I took a little time away from writing today because a friend of mine, an aspiring actress, invited me to her improvisational acting class graduation. Even though I understand what improv is, I have never been to an actual performance, so I didn’t know what to expect.
The theatre itself is located in the basement of a building in Chelsea. It was like a cave; low ceilings and thick concrete support pillars in the middle of the space — all painted black — and a collection of old movie theatre seats that were in various stages of disrepair. I wondered if there was an evacuation plan in case of an earthquake for a few moments before reminding myself that NYC is not especially geologically active.
An announcement on the loudspeakers reminded the gathered audience to turn their cell phones off, and then we were all plunged into a blackness that was almost as complete as what I experienced as a child in the Carlesbad Caverns tour. Then the stage lights flashed into brilliance and after a brief introduction by a very energetic woman who bounced around the stage, the graduating actors were on the stage.
“Can someone give us a one-word suggestion to start from?” the bouncy woman asked the audience.
“Mexican restaurant!” someone shouted out of the darkness to a few titters of laughter. So based this one suggestion, the actors began building skits and monologues without any advance preparation. When they had an idea, they simply stepped forward into the center of the stage and began to develop their idea into reality. Sometimes, this development was quite natural, other times, it wasn’t.
Overall, it was very enjoyable way to spend an afternoon. The performances ranged from silly to humorous, and often provided some very insightful and incisive commentary about human behavior, society and American politics. My friend, Jessica, played a homeless old man, the vice president of the United States, and a cruel mother who fed her five-year-old bulimic daughter solely on soup so the poor girl would remain thin and tiny. Jessica also stepped forward and performed a monologue, telling us a story about life in her hometown in Louisiana.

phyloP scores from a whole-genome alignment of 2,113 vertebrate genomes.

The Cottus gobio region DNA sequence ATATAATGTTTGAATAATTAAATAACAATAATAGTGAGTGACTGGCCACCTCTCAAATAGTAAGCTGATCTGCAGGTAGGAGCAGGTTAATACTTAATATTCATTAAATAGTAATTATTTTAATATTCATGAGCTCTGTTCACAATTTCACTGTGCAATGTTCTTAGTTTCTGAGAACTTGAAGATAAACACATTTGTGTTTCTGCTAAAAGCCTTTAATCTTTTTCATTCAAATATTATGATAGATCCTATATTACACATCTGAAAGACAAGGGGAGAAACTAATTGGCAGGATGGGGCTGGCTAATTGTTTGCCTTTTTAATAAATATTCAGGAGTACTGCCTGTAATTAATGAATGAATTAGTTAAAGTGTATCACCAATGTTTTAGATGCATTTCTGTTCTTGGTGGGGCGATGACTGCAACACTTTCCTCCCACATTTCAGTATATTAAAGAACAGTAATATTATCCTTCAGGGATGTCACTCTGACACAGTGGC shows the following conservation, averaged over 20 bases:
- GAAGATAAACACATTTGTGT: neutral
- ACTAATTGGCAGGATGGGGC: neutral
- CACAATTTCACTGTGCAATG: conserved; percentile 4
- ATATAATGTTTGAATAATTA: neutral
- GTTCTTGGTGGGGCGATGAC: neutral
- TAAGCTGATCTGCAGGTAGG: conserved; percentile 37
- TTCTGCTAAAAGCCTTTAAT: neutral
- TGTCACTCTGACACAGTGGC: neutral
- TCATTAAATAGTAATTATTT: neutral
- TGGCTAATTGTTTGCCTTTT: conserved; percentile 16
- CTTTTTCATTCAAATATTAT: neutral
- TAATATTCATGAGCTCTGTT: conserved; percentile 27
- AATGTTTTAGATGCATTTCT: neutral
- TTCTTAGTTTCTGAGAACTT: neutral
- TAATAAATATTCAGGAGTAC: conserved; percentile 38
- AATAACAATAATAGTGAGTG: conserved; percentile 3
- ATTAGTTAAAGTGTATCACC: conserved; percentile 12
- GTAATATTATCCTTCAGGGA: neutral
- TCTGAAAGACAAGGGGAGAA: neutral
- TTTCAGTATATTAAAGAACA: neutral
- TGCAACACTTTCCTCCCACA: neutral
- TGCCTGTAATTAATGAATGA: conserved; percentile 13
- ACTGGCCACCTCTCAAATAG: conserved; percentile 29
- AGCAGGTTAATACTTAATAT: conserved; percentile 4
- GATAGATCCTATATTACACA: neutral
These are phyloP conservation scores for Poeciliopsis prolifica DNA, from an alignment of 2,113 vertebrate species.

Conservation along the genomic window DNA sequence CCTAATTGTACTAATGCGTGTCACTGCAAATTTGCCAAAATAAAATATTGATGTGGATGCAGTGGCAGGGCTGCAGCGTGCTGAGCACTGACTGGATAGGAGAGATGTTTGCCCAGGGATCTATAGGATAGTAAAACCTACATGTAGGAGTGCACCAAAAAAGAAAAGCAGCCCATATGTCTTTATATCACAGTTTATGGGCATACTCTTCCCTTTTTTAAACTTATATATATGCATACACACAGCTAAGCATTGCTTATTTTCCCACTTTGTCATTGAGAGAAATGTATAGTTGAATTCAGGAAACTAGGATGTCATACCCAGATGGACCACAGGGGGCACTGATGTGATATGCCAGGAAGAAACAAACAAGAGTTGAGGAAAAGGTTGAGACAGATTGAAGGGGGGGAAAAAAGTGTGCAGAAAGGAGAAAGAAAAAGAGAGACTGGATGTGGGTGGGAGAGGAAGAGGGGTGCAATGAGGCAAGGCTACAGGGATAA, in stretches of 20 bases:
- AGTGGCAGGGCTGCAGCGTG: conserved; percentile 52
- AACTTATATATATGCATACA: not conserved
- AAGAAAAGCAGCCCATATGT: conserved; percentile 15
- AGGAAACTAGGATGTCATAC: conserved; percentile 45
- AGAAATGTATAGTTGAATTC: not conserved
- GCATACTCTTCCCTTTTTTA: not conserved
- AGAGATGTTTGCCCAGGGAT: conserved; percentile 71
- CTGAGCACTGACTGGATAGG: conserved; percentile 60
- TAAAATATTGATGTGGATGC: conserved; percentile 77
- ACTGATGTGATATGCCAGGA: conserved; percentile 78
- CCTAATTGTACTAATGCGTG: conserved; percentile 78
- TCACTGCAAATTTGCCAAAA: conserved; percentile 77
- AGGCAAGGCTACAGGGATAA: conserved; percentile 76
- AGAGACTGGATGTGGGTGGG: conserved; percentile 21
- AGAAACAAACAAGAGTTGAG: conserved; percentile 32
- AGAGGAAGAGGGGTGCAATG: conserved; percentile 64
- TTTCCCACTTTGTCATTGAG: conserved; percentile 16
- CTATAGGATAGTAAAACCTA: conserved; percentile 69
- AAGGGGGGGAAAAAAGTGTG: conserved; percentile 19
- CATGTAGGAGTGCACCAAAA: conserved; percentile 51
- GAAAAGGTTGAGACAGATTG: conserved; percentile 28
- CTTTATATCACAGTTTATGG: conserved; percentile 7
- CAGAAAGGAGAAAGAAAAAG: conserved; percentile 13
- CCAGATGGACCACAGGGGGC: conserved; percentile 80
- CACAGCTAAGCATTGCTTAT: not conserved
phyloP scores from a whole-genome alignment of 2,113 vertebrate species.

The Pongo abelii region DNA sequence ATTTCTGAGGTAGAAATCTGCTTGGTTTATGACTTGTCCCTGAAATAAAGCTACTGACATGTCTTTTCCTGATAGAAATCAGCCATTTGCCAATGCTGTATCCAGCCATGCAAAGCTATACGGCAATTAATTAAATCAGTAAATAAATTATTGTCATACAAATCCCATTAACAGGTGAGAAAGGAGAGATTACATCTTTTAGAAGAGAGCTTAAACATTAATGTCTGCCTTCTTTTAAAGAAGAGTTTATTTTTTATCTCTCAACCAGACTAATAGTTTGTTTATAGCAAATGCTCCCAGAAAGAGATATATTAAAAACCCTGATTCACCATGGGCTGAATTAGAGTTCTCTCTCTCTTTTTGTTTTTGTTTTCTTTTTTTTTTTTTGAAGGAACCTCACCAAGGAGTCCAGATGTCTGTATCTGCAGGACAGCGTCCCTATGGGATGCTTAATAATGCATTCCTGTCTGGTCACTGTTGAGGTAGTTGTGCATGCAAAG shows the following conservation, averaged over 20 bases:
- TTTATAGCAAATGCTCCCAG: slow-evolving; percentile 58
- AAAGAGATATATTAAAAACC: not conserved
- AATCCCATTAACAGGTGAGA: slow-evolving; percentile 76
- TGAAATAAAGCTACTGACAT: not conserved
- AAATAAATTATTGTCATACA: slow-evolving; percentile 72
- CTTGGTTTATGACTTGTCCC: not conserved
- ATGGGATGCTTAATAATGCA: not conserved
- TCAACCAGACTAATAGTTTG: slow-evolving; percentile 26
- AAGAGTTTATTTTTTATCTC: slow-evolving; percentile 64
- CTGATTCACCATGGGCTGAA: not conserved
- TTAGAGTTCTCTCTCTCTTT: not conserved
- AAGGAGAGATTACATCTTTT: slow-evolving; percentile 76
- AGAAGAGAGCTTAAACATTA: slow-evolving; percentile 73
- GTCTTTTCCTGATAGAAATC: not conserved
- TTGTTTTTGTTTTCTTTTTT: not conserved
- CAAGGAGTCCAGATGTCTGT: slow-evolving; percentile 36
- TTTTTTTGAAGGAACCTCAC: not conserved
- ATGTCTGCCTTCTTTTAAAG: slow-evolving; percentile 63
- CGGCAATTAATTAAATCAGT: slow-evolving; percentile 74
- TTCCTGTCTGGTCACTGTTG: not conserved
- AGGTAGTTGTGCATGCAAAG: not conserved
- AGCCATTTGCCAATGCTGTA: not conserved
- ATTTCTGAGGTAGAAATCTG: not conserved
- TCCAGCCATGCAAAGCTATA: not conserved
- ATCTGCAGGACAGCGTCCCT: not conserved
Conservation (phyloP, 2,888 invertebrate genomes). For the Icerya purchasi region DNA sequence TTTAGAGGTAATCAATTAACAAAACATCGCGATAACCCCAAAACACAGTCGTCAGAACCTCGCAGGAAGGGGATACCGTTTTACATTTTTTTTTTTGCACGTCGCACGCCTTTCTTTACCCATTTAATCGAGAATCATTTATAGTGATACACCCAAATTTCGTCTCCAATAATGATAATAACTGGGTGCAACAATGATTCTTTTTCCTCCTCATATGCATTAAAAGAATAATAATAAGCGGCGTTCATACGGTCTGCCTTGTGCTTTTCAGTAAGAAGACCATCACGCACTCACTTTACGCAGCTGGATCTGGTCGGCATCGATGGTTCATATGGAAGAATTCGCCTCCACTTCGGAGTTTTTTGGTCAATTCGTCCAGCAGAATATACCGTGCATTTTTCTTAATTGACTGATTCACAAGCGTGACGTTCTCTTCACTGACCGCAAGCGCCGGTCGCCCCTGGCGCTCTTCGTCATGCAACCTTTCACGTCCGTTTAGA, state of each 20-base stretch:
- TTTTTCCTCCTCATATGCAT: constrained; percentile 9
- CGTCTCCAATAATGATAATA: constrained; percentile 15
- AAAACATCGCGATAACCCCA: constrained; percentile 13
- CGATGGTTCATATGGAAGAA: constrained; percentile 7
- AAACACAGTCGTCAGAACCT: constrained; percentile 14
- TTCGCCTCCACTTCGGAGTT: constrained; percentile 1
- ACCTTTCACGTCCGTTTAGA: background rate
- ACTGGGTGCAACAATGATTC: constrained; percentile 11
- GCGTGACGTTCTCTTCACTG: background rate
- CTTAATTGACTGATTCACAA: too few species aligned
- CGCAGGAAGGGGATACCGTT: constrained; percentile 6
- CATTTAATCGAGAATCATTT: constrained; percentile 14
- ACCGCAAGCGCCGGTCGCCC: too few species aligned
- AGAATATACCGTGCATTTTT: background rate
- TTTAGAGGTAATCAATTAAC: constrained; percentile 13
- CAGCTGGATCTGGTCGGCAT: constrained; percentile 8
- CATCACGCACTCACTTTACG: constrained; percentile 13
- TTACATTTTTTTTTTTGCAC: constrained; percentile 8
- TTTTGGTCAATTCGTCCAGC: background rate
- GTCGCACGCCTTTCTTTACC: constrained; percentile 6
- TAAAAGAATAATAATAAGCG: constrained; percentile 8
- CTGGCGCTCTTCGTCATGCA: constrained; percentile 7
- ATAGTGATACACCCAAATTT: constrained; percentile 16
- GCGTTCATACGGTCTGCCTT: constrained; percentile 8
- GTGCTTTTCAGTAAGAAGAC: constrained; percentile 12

Afterwards, we all walked together to a local pub where everyone compared notes, dissected their performances outloud, and began planning to register for their next improv class. Jessica was disappointed with her performances, although I was unsure why this would be. I thought she did a fine job. It is true that she was a little nervous during the first 20 minutes or so (but all of her classmates were, too), and after they calmed down, their acting was really enjoyable to experience.
One thing that was especially interesting was following how the topic changed throughout the entire performance. It started out with the “mexican restaurant” suggestion, morphed into “don’t drink the water”, which of course, meant that one should instead drink the beer or other alcoholic beverage (the topic stalled on the topic of alcohol for quite awhile, in fact), then moved on to explore illegal drug use, vomiting, sex, marriage, prostitution and then ended on the topic of the casting couch.
The evolution of this one suggestion — “mexican restaurant” — into sex, drugs and alcohol reminded me of an experiment that I participated in when I was a kid. In this experiment, all of us kids — a grade school classroom of roughly 20 of us — stood with our backs against the wall and repeated a whispered “secret” that we were told by one kid to the next kid down the line. The last kid then stood forward and repeated the “secret” aloud and compared this to the written note that contained the original “secret” that we had been repeating. Wow. In short, the final “secret” bore almost no resemblance whatsoever to the original written message that we were to repeat. This final “secret” had also morphed from a relatively innocuous beginning into something that was much more .. er, interesting.
This was a valuable lesson illustrating the general reliability of gossip, but it also is a powerful illustration of the fundamentals of how small changes, or mutations, result in evolution of a new form. This improv performance was interesting and thought-provoking at several levels.
And Jessica, if you are reading this, repeat after me: I DID FINE!